37. Medlund, P., Cederlof, R., Floderus-Myrhed, B., Friberg, L., and Sorensen, S. (1977). A new Swedish twin registry. Acta Medica Scandinavica Supplementum, 600, 1–11.Google Scholar
  38. Meyer, J. M., Heath, A. C., and Eaves, L. J. (1992). Using multidimensional scaling on data from pairs of relatives to explore the dimensionality of categorical multifactorial traits. Genetic Epidemiology, 9, 87–107.PubMedCrossRefGoogle Scholar
  39. Mittelmark, M. B., Murray, D. M., Luepker, R. V., Pechacek, T. F., Pirie, P. L., and Pallonen, U. E. (1987). Predicting experimentation with cigarettes: The childhood antecedents of smoking study (CASS). American Journal of Public Health, 77, 206–208.PubMedCrossRefGoogle Scholar
  40. National Health and Medical Research Council (1962). Smoking and lung cancer: Report of the 53rd Session of the NHMRC. Canberra: Commonwealth Government Printer.Google Scholar
  41. Neale, M. C., and Cardon, L. R. (1992). Methodology for genetic studies of twins and families: NATO ASI Series. Dordrecht, The Netherlands: Kluwer Academic Publishers.Google Scholar
  42. Ogawa, H., Tominaga, S., Gellert, G., and Acki, K. (1988). Smoking among junior high school students in Nagoya, Japan. International Journal of Epidemiology, 17, 814–820.PubMedCrossRefGoogle Scholar
  43. Olsson, U. (1979). Maximum-likelihood estimation of the polychoric coefficient. Psychometrika, 44, 443–460.CrossRefGoogle Scholar
  44. Olsson, U., Drasgow, F., and Dorans, N. J. (1982). The polyserial correlation coefficient. Psychometrika, 47, 337–347.CrossRefGoogle Scholar
  45. Pearson, K. (1900). Mathematical contribution to the theory of evolution. VII. On the correlation of character not quantitatively measurable. Philosophical Transactions of the Royal Society of London, Series, A, 195, 1–47.Google Scholar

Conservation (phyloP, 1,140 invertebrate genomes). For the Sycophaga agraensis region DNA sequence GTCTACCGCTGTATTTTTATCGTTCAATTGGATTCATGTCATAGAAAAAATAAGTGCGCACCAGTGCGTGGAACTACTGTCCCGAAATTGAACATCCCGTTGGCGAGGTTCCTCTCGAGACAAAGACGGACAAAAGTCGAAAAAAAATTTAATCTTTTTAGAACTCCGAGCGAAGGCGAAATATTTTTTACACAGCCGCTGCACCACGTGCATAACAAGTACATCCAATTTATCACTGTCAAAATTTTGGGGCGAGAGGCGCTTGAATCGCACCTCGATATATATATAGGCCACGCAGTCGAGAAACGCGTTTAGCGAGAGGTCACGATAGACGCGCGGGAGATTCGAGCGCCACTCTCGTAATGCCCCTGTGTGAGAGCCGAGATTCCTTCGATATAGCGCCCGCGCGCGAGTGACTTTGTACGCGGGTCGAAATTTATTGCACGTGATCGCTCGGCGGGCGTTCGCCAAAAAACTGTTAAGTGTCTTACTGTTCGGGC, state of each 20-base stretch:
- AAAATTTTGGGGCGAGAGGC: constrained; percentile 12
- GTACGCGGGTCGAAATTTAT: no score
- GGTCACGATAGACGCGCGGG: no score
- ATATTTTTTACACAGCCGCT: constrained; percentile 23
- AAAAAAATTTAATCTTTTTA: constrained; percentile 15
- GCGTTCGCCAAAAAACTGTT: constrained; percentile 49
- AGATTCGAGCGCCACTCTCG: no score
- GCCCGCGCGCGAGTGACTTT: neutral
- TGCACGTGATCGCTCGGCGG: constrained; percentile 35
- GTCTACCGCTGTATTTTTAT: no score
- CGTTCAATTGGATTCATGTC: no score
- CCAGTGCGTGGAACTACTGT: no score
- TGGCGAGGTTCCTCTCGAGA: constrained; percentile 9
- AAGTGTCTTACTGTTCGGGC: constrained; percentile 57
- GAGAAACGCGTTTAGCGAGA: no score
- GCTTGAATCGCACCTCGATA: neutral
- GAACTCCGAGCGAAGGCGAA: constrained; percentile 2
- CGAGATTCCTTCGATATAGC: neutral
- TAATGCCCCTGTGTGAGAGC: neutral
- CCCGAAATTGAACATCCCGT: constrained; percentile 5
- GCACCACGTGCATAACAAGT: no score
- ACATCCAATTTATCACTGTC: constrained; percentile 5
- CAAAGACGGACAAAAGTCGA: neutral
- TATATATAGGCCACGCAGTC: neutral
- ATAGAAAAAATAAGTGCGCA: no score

46. Peto, R., Lopez, A. D., Boreham, J., Thun, M., and Heath, C. (1992). Mortality from tobacco in developed countries: Indirect estimation from national vital statistics. Lancet, 339, 1268–1278.PubMedCrossRefGoogle Scholar
  47. Pierce, J. P., Fiore, M. C., Novotny, T. E., Hatziandreu, E. J., and Davis, R. M. (1989a). Trends in cigarette smoking in the United States: Educational differences are increasing. Journal of the American Medical Association, 261, 56–60.PubMedCrossRefGoogle Scholar
  48. Pierce, J. P., Fiore, M. C., Novotny, T. E., Hatziandreu, E. J., and Davis, R. M. (1989b). Trends in cigarette smoking in the United States: Projections to the year 2000. Journal of the American Medical Association, 261, 61–65.PubMedCrossRefGoogle Scholar
  49. Plomin, R., and Daniels, D. (1987). Why are children in the same family so different from one another? Behavioral Brain Sciences, 10, 1–60.CrossRefGoogle Scholar
  50. Pollock, V. E. (1992). Meta-analysis of subjective sensitivity to alcohol in sons of alcoholics. American Journal of Psychiatry, 149, 1534–1538.PubMedGoogle Scholar
  51. Pomerleau, O. F., Collins, A. C., Shiffman, S., and Pomerleau, C. S. (1993a). Why some people smoke and others do not: New perspectives. Journal of Consulting and Clinical Psychology, 61, 723–731.PubMedCrossRefGoogle Scholar